The British conducted three nuclear tests on the Montebello Islands between 1952 and 1956. The Montebello Islands (also referred to as Monte Bello) is an archipelago of about 174 small islands located 120km off the Western Australian coast.
Test 1 exploded inside the hull of the HMS Plym anchored in 40 feet of water, 400 yards offshore. The explosion occurred 2.7 m below the water line, leaving a saucer-shaped crater on the seabed, 20 feet deep and 1,000 feet across. The bomb was placed inside a ship because they were worried that a bomb might be snuck into harbours via a boat and wanted to know what would happen.
Tests 2 and 3 were the most powerful detonated in Australia. The final test was six times bigger than the Hiroshima bomb.
In 1985 The McClelland Royal Commission into the nuclear tests found “The presence of Aborigines on the mainland near Monte Bello Islands and their extra vulnerability to the effect of fallout was not recognised by either [Atomic Weapons Research Establishment – UK] or the Safety Committee. It was a major oversight that the question of acceptable dose levels for Aborigines was recognised as a problem at Maralinga but was ignored in setting the fallout criteria for the Mosaic (Montebello) tests.”
In 1959, Kenneth Buller was part of an expedition to the Montebello archipelago four years after it was blasted by atomic bombs. A taxidermist and naturalist at the WA Museum, his task was to inspect what the British nuclear testing had done to the island's fauna and flora. As well as collect and preserve specimens. You can listen to his oral history on the State Library catalogue.
Below you can watch two silent Channel 7 newsreels from 1952 about the testing and a selection of photographs from the State Library of WA collection.
In the State Library catalogue you can flip through a digitised photograph album charting the arrival of the British in Onslow and the subsequent atomic testing.
Recorded live on ABC Radio Perth on 10 February 2023.
(Beginning of Interview)
Dustin Skipworth: It's time to take a deep dive into the 1950s at Montebello Islands where the British were conducting some tests and joining us in the studio is Charles Haynes from the State Library. Good afternoon to you Charles.
Charles Haynes: Hello to you Dustin.
Dustin Skipworth: First time we've actually met in person, even though we've worked together for a few years now.
Charles Haynes: It's a beautiful thing, Dustin.
Dustin Skipworth: It's great to have you up here. We're going to talk about the Montebello Islands. Take me back, a little bit ,and paint the picture of what year we're going to and what was going on there.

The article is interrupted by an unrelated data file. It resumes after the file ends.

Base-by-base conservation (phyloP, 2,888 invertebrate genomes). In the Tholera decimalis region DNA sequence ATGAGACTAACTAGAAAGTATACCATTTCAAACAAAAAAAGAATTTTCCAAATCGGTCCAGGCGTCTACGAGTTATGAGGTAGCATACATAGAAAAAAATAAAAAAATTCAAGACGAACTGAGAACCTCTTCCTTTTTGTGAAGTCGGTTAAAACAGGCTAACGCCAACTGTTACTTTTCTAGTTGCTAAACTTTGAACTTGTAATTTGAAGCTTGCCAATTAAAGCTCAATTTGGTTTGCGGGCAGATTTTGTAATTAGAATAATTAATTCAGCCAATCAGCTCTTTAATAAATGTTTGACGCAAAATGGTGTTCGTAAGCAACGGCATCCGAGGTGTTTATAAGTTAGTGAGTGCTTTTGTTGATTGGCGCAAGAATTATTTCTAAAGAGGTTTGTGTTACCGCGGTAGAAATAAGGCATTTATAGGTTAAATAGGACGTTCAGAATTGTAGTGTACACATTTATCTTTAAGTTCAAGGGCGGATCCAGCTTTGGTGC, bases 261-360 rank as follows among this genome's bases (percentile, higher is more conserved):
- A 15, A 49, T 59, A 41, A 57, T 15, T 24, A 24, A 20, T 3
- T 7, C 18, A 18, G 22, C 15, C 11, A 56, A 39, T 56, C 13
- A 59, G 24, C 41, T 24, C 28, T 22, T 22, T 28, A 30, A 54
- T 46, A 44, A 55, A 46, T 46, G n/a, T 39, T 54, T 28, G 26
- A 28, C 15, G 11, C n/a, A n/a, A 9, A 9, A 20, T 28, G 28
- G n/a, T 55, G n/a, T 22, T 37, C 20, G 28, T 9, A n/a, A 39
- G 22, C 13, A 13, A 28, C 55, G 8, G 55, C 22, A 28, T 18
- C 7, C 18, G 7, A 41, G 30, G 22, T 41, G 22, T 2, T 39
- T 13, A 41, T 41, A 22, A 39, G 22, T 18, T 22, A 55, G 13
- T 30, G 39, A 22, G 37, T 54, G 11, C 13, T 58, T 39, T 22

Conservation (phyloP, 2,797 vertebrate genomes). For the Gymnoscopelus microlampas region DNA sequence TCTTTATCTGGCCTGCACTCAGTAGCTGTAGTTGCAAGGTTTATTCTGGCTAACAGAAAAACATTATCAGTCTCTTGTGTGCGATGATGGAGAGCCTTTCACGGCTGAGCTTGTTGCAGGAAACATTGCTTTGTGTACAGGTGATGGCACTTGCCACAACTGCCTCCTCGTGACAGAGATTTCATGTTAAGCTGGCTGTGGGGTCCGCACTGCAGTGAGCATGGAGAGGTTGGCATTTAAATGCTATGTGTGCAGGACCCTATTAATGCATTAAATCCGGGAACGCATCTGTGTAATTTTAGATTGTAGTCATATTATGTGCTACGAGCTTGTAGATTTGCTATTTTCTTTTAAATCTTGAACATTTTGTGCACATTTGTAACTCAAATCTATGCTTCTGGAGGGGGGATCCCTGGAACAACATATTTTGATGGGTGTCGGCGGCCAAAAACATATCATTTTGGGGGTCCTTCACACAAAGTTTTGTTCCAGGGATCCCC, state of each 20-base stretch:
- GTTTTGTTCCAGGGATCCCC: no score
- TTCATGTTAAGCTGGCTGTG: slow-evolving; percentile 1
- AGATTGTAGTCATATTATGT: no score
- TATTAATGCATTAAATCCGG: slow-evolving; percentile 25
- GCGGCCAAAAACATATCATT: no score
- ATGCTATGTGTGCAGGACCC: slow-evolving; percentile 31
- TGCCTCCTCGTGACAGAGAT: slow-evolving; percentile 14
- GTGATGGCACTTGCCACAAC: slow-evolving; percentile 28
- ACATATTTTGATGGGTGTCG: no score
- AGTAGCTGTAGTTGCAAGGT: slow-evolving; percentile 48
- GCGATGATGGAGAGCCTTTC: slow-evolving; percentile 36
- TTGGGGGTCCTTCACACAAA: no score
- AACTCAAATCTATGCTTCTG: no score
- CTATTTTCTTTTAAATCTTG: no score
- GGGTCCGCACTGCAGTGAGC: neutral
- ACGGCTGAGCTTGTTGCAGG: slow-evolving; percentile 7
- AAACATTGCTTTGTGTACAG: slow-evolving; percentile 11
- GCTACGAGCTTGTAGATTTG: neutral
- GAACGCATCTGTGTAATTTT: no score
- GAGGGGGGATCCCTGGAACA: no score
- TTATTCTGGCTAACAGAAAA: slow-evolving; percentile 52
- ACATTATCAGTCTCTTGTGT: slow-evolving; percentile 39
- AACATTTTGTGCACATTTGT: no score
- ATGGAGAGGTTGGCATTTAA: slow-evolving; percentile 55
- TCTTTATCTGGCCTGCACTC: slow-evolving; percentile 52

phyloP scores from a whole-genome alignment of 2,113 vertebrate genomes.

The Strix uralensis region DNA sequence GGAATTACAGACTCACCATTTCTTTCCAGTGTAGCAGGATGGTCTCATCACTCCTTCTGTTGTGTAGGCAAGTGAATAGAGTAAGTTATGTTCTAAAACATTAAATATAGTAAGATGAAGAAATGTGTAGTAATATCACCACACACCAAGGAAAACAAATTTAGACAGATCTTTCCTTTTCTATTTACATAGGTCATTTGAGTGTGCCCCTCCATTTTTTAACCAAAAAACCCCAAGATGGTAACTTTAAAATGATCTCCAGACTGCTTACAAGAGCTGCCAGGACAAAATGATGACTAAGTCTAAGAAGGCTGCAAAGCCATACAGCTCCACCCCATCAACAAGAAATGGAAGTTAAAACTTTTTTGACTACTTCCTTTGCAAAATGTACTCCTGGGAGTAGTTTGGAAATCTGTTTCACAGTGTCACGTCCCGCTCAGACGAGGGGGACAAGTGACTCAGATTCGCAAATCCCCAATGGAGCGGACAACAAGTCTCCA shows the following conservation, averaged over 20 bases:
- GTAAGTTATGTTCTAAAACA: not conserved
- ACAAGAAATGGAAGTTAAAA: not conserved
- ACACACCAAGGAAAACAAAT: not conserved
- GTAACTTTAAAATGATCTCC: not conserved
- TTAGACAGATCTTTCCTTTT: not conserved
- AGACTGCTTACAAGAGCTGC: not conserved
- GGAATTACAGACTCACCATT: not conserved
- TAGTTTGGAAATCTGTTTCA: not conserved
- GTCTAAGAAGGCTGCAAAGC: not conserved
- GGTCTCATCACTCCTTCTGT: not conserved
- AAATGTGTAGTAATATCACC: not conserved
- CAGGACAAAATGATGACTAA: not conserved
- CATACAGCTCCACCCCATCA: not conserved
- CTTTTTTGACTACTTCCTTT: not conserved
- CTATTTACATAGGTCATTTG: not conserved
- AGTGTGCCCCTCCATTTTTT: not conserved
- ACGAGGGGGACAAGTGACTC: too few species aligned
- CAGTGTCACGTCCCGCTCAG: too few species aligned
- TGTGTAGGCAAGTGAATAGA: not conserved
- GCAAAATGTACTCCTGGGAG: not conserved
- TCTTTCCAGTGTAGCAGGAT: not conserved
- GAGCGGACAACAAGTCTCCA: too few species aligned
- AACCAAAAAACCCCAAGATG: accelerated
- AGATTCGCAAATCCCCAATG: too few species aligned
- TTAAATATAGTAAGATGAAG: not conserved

Charles Haynes: Ok, we're going back to the early 1950s. It's the time of the Cold War and in the context of this story, the Russians have just exploded a nuclear bomb, the Americans already had it. The British were a little bit miffed because they felt that they had actually help create this nuclear beast, but the Americans weren't helping them out in terms of sharing the information, so the Brits thought “Well, let's go it alone. Let's have our own nuclear bomb”. The issue being is that it is pretty tricky to set off or test a nuclear bomb in downtown London...
Dustin Skipworth: [Laughs]
Charles Haynes: ...so they had to find a place to do that and so at some stage they somehow decided that the Montebello Islands, way up north of West Australia, about 120kms west of Dampier, was a good spot and so the British Prime Minister sent a secret telegram to our Prime Minister, Bob Menzies, saying "Do you mind if we just blow up your island quietly?"
Dustin Skipworth: Your island…
Charles Haynes: …and Bob said "Yep, no problems" and off they went! And in 1952, Britain became the third country to explode a nuclear bomb on our islands in Montebello and what they did was they put this nuclear bomb, which was about... it resulted in a yield perhaps twice as much as Hiroshima into a boat because they were a bit little worried that people were going to smuggle nuclear bombs into boats, take them into the harbour in London for example, and then blow them up and what would happen?
Dustin Skipworth: Yeah?
Charles Haynes: Well now we know. So, if you put a nuclear bomb into a boat, a frigate in this case, just under the waterline, press the button, off goes the bomb. The ship is... disintegrates. There's only a propellor left and you're left a hole six metres deep and 300 metres long.
Dustin Skipworth: Wow!
Charles Haynes: And that was the first nuclear bomb exploded in Australia. Later there'd be some other ones in 1956, a couple more and some more in South Australia.
Dustin Skipworth: Charles Haynes from the State Library of WA. It's just gone a quarter past two here on ABC Radio Perth and WA. We're talking about the Montebello Islands and the nuclear bomb that was detonated back in the '50s. How much devastation are we talking from this bomb that’s gone… that went off?
Charles Haynes: Well, as I've said, the first bomb, was detonated under the water and so blew up a giant hole.
Dustin Skipworth: Yeah.
Charles Haynes: 300 metres long, six metres deep, big hole.
Dustin Skipworth: So, just in the water. Not actually on the island.